In a digitally connected world, ideas are easy to share, distribute and, unfortunately, even steal.
By definition, an entrepreneur is a person who "runs a small business and assumes all the risk and reward of a given business venture, idea, or good or service offered for sale. The entrepreneur is commonly seen as a business leader and innovator of new ideas and business processes."
When the success of your business depends on the unique brand, ideas and assets you develop, the need to protect your ideas is essential. Without adequate protection and due diligence, you leave the fate of your business venture and profitability up to chance.
Ensuring your financial success and a competitive edge starts with protecting your intellectual property (IP).
IP consists of the unique items a business creates for economic benefit. These may include inventions, original works of authorship, content, designs and trade secrets.
There are different, yet essential, ways to protect IP. As you start your business, think through what it will take to maintain the originality (and profitability) of your work.
3 Ways to Protect Your Intellectual Property
1. Apply for Patents, Copyrights and Trademarks.
There are three primary ways to protect your IP rights. When put into laymen's terms, each right can be defined by the following:
- Trademarks protect phrases, slogans, symbols, or designs that distinguish goods and services from those offered by others.
- Patents protect inventions or discoveries of new processes that offer useful improvements, including utility, design and plant patents.
- Copyrights protect artistic and literary works, both published and unpublished.
If you leave your IP unprotected, you run the risk of exposing your current and future potential profit to significant loss. Protecting your ideas is critical to fostering innovation and growth of your business.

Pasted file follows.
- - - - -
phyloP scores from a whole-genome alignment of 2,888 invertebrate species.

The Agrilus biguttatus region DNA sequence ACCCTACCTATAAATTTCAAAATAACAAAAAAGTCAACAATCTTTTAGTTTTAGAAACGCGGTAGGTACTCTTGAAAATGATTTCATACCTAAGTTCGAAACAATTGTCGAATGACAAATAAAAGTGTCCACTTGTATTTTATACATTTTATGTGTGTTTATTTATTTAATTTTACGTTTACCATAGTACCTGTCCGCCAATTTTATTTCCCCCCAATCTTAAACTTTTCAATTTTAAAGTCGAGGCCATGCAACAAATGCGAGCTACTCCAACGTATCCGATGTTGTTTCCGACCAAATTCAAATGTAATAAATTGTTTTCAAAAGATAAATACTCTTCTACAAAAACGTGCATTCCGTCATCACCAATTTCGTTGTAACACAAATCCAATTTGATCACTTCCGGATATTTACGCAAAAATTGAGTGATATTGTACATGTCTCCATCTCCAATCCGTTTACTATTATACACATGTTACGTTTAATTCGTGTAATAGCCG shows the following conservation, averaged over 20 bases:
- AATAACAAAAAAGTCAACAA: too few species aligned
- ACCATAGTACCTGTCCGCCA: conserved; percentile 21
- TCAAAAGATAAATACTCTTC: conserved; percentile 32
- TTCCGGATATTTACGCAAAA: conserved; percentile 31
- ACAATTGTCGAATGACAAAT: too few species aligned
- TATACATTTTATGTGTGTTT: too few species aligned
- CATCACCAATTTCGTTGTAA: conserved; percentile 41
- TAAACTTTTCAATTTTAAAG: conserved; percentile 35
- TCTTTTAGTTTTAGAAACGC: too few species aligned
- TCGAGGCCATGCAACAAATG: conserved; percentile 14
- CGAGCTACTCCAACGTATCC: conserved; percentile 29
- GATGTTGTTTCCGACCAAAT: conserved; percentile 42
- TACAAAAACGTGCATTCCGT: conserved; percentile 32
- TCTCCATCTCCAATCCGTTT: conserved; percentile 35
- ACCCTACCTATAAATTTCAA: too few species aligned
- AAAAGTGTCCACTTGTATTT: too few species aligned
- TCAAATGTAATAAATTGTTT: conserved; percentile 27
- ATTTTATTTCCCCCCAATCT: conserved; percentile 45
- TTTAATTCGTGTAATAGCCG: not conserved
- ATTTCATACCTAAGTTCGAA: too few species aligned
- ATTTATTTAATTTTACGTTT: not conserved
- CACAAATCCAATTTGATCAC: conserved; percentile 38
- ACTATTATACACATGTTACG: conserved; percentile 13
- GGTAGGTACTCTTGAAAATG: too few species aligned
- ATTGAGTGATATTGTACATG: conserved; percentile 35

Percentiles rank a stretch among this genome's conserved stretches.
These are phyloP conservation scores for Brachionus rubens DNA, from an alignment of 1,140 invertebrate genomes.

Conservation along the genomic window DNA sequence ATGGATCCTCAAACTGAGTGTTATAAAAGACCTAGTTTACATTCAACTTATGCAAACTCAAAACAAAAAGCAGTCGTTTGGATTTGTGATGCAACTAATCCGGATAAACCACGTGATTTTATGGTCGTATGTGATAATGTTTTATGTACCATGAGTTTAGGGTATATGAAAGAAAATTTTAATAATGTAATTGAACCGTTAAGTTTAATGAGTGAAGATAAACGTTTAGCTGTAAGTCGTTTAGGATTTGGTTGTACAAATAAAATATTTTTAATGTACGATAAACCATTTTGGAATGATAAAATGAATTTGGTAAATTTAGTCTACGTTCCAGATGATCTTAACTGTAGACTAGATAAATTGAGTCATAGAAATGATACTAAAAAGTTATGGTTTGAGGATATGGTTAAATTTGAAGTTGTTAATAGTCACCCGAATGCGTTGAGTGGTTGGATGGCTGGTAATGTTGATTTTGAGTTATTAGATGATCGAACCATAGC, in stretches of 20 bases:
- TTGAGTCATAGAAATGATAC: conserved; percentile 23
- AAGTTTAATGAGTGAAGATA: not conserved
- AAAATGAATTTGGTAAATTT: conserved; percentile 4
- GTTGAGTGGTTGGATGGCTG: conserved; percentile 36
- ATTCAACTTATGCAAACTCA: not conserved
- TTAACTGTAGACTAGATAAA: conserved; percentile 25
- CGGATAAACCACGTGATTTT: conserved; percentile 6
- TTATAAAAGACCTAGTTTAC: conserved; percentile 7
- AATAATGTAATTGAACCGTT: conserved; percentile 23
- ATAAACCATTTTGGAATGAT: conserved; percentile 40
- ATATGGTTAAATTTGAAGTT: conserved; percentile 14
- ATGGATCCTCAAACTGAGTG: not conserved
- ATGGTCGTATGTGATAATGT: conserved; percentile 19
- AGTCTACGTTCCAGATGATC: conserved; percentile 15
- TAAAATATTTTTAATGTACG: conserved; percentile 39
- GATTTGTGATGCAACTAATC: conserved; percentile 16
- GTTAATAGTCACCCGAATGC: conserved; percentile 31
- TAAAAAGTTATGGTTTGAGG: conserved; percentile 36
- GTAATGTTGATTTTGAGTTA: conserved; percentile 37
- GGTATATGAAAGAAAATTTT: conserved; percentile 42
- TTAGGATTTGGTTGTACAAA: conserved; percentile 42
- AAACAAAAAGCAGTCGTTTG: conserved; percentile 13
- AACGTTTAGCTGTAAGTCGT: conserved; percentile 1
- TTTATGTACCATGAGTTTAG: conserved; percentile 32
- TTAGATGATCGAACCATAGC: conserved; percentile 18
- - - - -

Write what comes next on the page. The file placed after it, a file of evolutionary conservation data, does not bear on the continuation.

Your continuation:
Be sure to file for patents, copyrights and trademarks as needed, and as fast as possible. A patent application, for example, holds your place in line and U.S. patents can take more than five years to finalize, according to Inc. magazine.
2. Establish Non Disclosure Agreements (NDAs).
Take time to institute well-written NDAs from the beginning. This may include employment agreements including licenses, sales contracts and technology transfer agreements. Each of these will protect your business' intellectual property from the moment you share sensitive information with new or outside parties, according to Inc. magazine.
It's crucial to hold all employees, stakeholders, partners and other important parties accountable for signed NDAs, as well as content related to those confidential conversations and exchanging of information.
3. Select Intellectual Property Insurance.
Invest in IP insurance, which will protect your business from copyright, trademark or patent infringement claims. By working closely with your insurer to overview your confidentiality needs, you will uncover risks you otherwise didn't know existed. Evaluating your commercial intellectual property needs with a professional will help your business remain fully covered.
Consult with your trusted insurance partner and legal counselor to ensure both teams are knowledgeable of your owned IP assets and how they are protected. Serious consideration should be given to evaluating how you will protect your business against IP losses--your ideas are the fuel to your success.
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Note: A version of this article originally appeared on INGUARD.com.
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